The more Jarmo researched spectrograms, the more it became clear that it can be harder to hide images within audio rather than it is to uncover them. As the image alters the sound spectrum the noise they create is “distinctively ethereal, high-pitched shimmering sound that pushes through in the mix.”
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Proving how it can be possible to listen out for the images as they often are discordant, Jarmo developed an ear for them. After hearing a similar sound to ‘Windowlicker’ on Plaid’s ‘Rest Proof Clockwork’ album, he followed similar steps to reveal that the sound he was suspicious of ‘3recurring’ was indeed another hidden image. This time it showed a mural running through the track of a continuous image of threes. The image links back to the cover art of their previous album ‘Not For Threes’ and, of course, the title of the track itself.
In 2006, Billy San posted his own discovery on an online forum his own discovery. “There is a track (last track) on Venetian Snares's album ‘Songs about my Cats’, it is called ‘Look’, it is a very dense, noisy and unlistenable track, though once you see it you understand why it's like that,” he wrote. The track's "unlistenable" (depending what you’re into) sound is an effect of Venetian Snares purposely editing the spectrogram to include an image of his cats. Once again, the album title is a huge clue for this musical Easter egg.
After being tipped off about this spectrogram image, Jarmo attempted revealing the cats of ‘Look’ and got a similar result: “It was just a matter of hunting track down, running it through the spectral analysis program and snapping a screenshot.”
The electronic music scene hasn’t been the only one to incorporate this trend, however. Nine Inch Nails used an image in the spectrogram of ‘My Violent Heart’. Unsurprisingly, there is once again a hint of the image in the album cover art. In this case, the artwork for ‘Year Zero’ - the album that the track features on - portrays an eerie shadow of a hand coming out of the blue. The spectrogram of ‘My Violent Heart’ shows the very same hand, as spotted by an internet user named Omegatron. Other methods of hidden message aren’t unusual for Nine Inch Nails: if you fast-forward the song ‘Erased, Over, Out’ the song screams out the words “erase me”.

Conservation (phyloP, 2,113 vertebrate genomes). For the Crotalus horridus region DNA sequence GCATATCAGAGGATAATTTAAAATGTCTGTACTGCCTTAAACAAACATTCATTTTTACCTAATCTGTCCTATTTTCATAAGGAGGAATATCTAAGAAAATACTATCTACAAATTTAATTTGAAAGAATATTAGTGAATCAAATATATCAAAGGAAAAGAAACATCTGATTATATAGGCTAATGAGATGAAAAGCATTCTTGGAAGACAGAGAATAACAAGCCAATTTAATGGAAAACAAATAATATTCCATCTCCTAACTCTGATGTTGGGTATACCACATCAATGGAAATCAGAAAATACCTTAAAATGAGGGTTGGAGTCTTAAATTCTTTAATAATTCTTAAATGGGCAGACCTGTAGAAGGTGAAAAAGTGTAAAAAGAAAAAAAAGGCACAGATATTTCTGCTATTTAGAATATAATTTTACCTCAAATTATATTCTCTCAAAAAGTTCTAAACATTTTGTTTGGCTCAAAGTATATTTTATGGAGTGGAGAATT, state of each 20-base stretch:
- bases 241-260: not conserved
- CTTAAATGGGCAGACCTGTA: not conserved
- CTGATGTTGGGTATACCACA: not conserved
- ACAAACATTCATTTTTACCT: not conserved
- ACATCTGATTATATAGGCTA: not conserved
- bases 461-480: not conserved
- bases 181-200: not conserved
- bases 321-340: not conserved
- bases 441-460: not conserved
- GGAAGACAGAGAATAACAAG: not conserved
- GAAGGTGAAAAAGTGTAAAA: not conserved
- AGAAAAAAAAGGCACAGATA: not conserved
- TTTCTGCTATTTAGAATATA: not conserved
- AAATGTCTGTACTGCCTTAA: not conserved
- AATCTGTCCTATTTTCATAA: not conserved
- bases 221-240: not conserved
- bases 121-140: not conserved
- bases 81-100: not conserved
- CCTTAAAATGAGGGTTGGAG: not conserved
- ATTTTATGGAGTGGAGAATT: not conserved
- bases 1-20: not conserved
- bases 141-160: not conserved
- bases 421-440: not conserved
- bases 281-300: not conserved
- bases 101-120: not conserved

These audio made images have little research on them apart from the odd blog post here and there. This includes the work published on a defunct blog called Black Coffee Spirit. The Tumblr page managed to discover hidden images inside the music of Polytron’s Xbox Live Arcade-exclusive puzzle game Fez. The soundtrack includes a bunch of random images within its spectrograms, spanning the first footprint on the moon to Salvador Dali’s painting Crucifixion.
The technique is seemingly rare, with a lack of examples and knowledge on the subject, but for all we know plenty more songs could be using steganography, we just haven’t searched hard enough. Why not get your investigative hat on and try and hunt down some spectogram art? Or if you're feeling creative, you can keep the culture going by embedding images into audio with programs such as image synth Coagula, or the program Aphex Twin used, Metasynth.
Becky Buckle is Mixmag's Digital Intern, follow her on Twitter